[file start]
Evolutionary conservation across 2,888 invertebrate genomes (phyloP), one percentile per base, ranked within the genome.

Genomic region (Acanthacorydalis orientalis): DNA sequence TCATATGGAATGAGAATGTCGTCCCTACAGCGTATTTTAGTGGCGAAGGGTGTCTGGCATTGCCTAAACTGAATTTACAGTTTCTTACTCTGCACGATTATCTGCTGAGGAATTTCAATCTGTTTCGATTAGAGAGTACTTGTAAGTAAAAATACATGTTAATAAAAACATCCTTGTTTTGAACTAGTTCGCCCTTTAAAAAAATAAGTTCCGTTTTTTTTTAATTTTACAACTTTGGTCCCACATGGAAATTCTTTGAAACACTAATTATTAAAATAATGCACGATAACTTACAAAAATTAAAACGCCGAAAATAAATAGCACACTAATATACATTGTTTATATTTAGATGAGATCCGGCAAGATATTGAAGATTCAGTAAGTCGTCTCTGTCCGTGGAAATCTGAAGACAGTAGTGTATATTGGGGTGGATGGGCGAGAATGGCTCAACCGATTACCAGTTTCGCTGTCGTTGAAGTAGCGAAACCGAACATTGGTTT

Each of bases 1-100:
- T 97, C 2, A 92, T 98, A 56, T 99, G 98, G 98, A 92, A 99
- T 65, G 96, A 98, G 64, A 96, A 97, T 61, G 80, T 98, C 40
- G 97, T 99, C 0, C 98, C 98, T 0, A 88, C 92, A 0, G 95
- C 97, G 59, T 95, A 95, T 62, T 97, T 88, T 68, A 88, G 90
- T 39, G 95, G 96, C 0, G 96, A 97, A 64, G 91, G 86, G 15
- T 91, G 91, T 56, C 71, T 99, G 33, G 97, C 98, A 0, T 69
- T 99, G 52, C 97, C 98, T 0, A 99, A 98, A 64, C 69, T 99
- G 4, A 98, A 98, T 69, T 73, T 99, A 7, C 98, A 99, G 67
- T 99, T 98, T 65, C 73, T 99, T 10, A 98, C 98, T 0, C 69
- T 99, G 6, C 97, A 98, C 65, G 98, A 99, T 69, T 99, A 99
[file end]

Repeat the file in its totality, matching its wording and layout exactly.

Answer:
Evolutionary conservation across 2,888 invertebrate genomes (phyloP), one percentile per base, ranked within the genome.

Genomic region (Acanthacorydalis orientalis): DNA sequence TCATATGGAATGAGAATGTCGTCCCTACAGCGTATTTTAGTGGCGAAGGGTGTCTGGCATTGCCTAAACTGAATTTACAGTTTCTTACTCTGCACGATTATCTGCTGAGGAATTTCAATCTGTTTCGATTAGAGAGTACTTGTAAGTAAAAATACATGTTAATAAAAACATCCTTGTTTTGAACTAGTTCGCCCTTTAAAAAAATAAGTTCCGTTTTTTTTTAATTTTACAACTTTGGTCCCACATGGAAATTCTTTGAAACACTAATTATTAAAATAATGCACGATAACTTACAAAAATTAAAACGCCGAAAATAAATAGCACACTAATATACATTGTTTATATTTAGATGAGATCCGGCAAGATATTGAAGATTCAGTAAGTCGTCTCTGTCCGTGGAAATCTGAAGACAGTAGTGTATATTGGGGTGGATGGGCGAGAATGGCTCAACCGATTACCAGTTTCGCTGTCGTTGAAGTAGCGAAACCGAACATTGGTTT

Each of bases 1-100:
- T 97, C 2, A 92, T 98, A 56, T 99, G 98, G 98, A 92, A 99
- T 65, G 96, A 98, G 64, A 96, A 97, T 61, G 80, T 98, C 40
- G 97, T 99, C 0, C 98, C 98, T 0, A 88, C 92, A 0, G 95
- C 97, G 59, T 95, A 95, T 62, T 97, T 88, T 68, A 88, G 90
- T 39, G 95, G 96, C 0, G 96, A 97, A 64, G 91, G 86, G 15
- T 91, G 91, T 56, C 71, T 99, G 33, G 97, C 98, A 0, T 69
- T 99, G 52, C 97, C 98, T 0, A 99, A 98, A 64, C 69, T 99
- G 4, A 98, A 98, T 69, T 73, T 99, A 7, C 98, A 99, G 67
- T 99, T 98, T 65, C 73, T 99, T 10, A 98, C 98, T 0, C 69
- T 99, G 6, C 97, A 98, C 65, G 98, A 99, T 69, T 99, A 99